Later, Yong gave a written judgment for this case, thereby immortalising my name in Singapore's legal history (lawyers and law students can look me up in the Singapore Law Reports, or in the Lawnet database). In general, appellate judges give written judgments only for cases that they consider to be legally significant. In his judgment, Yong referred to the marital rape exception in the Penal Code, made some criticism of it and said that unfortunately, nothing could be done except by Parliament.
It was his way of telling Parliament, "This rule is stupid - please fix it."
Parliament was very slow. Another seven years passed, before Parliament got around to amending this provision (together with other parts of the Penal Code). That was in 2007. Parliament amended the provision to say that a man could be charged for raping his wife, if she had already:
(1) obtained a decree of judicial separation;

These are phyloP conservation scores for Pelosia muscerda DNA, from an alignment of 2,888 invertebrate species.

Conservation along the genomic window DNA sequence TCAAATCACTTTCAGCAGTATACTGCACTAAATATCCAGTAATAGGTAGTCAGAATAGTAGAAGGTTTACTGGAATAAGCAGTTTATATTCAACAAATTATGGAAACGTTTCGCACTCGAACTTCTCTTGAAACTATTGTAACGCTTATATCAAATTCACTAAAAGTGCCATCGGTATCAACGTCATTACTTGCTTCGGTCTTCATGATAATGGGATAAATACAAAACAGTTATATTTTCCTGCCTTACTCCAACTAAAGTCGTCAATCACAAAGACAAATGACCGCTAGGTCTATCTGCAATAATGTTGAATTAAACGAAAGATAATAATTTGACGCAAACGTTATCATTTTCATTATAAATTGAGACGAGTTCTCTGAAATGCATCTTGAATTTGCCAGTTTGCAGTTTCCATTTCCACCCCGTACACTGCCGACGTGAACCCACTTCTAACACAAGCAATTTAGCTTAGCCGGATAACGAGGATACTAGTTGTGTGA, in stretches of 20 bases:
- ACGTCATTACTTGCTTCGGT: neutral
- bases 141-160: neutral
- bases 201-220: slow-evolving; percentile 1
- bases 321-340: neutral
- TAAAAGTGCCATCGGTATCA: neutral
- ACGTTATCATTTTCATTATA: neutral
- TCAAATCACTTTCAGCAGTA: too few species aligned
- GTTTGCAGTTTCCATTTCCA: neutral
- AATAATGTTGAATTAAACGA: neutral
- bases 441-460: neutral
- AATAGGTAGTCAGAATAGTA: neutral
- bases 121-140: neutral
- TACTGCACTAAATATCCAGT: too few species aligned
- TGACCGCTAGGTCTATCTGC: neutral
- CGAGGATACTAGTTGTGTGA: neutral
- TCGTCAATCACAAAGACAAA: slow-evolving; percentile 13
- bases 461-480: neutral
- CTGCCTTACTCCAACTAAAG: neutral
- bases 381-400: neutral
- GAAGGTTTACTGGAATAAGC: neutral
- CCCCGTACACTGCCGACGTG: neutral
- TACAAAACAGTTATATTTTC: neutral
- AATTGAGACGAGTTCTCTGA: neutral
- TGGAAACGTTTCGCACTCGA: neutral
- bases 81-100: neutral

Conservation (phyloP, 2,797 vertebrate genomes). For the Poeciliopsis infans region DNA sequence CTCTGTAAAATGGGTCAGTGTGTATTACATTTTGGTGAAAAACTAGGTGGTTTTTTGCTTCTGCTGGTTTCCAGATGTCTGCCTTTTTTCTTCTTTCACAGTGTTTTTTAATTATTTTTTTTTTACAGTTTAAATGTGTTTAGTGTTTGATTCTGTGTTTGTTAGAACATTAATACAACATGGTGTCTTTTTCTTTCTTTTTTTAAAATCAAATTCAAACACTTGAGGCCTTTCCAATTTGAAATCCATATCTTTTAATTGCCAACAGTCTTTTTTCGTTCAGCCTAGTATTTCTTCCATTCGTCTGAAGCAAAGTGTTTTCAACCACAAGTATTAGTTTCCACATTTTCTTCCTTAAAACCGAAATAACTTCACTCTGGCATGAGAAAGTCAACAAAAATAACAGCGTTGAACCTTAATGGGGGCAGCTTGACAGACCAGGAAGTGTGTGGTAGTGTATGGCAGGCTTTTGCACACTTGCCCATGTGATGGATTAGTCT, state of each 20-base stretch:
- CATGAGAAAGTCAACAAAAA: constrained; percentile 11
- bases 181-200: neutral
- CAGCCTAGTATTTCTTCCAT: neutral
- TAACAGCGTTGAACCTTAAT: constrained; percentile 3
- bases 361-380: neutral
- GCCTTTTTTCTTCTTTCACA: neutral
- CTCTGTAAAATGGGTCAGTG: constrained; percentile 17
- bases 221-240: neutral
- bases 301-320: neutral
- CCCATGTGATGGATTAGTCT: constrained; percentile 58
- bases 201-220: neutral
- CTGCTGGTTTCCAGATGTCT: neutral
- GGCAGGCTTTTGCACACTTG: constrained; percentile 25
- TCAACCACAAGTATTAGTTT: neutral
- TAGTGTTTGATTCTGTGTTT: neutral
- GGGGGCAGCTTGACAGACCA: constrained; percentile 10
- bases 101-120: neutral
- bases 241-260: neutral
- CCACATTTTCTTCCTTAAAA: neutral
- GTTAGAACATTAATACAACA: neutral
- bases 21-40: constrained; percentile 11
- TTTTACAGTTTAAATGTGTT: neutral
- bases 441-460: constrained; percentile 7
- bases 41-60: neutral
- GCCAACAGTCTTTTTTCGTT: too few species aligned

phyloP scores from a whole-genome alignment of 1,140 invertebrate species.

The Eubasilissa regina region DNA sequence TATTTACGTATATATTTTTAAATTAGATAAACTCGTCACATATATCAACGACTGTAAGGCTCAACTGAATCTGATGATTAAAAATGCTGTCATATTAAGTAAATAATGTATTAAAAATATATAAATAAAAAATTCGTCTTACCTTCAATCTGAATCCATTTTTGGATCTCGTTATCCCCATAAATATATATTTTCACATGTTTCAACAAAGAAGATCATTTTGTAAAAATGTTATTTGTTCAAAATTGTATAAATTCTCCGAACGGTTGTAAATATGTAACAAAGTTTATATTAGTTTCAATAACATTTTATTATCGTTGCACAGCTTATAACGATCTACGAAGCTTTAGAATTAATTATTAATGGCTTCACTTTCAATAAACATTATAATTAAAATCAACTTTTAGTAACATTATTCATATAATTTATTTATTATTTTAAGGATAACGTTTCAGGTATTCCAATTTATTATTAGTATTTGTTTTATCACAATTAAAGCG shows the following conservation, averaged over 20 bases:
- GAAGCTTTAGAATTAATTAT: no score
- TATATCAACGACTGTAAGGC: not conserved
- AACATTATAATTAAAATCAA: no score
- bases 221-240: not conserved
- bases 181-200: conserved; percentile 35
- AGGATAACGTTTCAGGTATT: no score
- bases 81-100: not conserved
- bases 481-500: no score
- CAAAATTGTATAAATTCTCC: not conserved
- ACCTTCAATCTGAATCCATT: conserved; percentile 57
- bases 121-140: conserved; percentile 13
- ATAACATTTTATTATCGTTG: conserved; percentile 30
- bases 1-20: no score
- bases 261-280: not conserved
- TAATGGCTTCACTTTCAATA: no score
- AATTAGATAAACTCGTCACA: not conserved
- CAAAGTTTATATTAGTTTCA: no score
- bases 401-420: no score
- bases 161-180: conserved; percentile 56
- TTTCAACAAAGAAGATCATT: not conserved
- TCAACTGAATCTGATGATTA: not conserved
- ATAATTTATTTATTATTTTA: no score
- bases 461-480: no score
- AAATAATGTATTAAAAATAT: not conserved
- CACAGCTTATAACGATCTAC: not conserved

(2) obtained a personal protection order; or
(3) obtained an injunction against her husband restraining him from having sex with her.
Personally I think that this is still not quite sufficient. Obviously, Pei Chi, Jolene and Mark (the three people mentioned in the ST article) agree with me.
The tough part is to convince Parliament. As you might have noticed, sometimes Parliament can be very stupid, and also very slow to act.
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Click to go to the "No To Rape" website and sign the petition.